In Chapter 21 of Noel Cooper’s Language of the Heart the author examines the life of Paul from the perspective of his „prophetic voice“ in a very literal sense: Cooper develops the conception of Paul as a prophet through a hermeneutical exegesis of Paul’s own writings, thereby taking a direct and subjective look at what Paul thought about his own prophetic calling as one of the decisive figures of early Christianity.
Yet, through Cooper’s exegesis, one of the most compelling motifs becomes that of Paul’s conversion to Christianity, namely, what is at stake in Paul’s ministry is that it is an unlikely ministry, one that abstains from any subjective decision. Paul himself writes as follows, as cited by Cooper: “I was violently persecuting the church of God, and was trying to destroy it“, an explicit sense of Paul’s initial opposition to the Christ, which Cooper descrbies as the result of Paul’s “dedication to the traditions of his ancesstors.“ (245) What emerges in this account and Cooper’s reading of it is that the prophetic status of Paul is characterized by the unlikely and sudden nature of his change; yet this itself can be said to be a sign of a true prophetic status. For the prophet, as Cooper discusses throughout the work, is a messenger of God: therefore, his or her’s ultimate dedication to Christianity cannot be the result of a subjective choice, but has to emerge from a divine source to be truly prophetic.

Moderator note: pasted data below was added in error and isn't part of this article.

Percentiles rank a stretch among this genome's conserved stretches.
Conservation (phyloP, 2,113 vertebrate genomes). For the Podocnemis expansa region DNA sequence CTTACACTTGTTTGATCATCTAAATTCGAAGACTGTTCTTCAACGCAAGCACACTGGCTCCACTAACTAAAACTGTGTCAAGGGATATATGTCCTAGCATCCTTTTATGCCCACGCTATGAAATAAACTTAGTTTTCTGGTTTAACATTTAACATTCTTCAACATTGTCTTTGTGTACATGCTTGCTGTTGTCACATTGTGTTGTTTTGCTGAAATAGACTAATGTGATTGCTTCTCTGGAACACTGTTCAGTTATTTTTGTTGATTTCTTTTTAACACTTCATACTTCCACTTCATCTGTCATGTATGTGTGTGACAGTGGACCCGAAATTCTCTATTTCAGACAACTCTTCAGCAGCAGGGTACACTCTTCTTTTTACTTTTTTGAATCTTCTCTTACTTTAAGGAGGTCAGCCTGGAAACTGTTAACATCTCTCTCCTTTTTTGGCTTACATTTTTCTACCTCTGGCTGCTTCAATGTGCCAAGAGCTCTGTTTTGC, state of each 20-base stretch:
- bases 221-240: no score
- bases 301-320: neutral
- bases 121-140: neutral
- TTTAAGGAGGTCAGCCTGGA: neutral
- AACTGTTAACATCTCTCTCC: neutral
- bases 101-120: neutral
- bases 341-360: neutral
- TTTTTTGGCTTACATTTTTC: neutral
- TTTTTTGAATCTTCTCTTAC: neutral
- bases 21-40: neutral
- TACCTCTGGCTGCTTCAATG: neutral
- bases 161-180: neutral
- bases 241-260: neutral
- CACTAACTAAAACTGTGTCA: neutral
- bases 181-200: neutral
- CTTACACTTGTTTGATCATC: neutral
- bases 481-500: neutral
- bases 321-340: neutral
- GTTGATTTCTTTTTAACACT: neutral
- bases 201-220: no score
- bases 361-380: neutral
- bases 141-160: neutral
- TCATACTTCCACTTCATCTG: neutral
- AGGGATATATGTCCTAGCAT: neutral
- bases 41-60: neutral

This sudden prophetic emergence of Paul corresponds to another crucial aspect of his ministry, whereby a total adherence to Christ is required. Thus, as Cooper writes, “Paul was concerned that Christians of Jewish heritage who adhered to the Law of Moses believed that people can earn their salvation by following that Law.“ (248) In other words, anything other than a full acceptance of Christ falls short. Here, this corresponds to the sudden change of Paul towards Christianity, as well as communicating the depth and sincerity of his belief.
Accordingly, the prophetic voice of Paul can be expressed in terms of the almost anomalous emergence of his belief, one consistent with a divine source as opposed to an individual decision, as well as the status of the prophet as one who must implore followers to adhere to the revealed word. Any „watered-down“ version of the belief in the faith would put the revelation tied to prophetic statuses in doubt. A prophet emerges suddenly, but is nonetheless radically convinced by the authenticty of the divine message, perhaps precisely because of its anomalous and sudden appearance.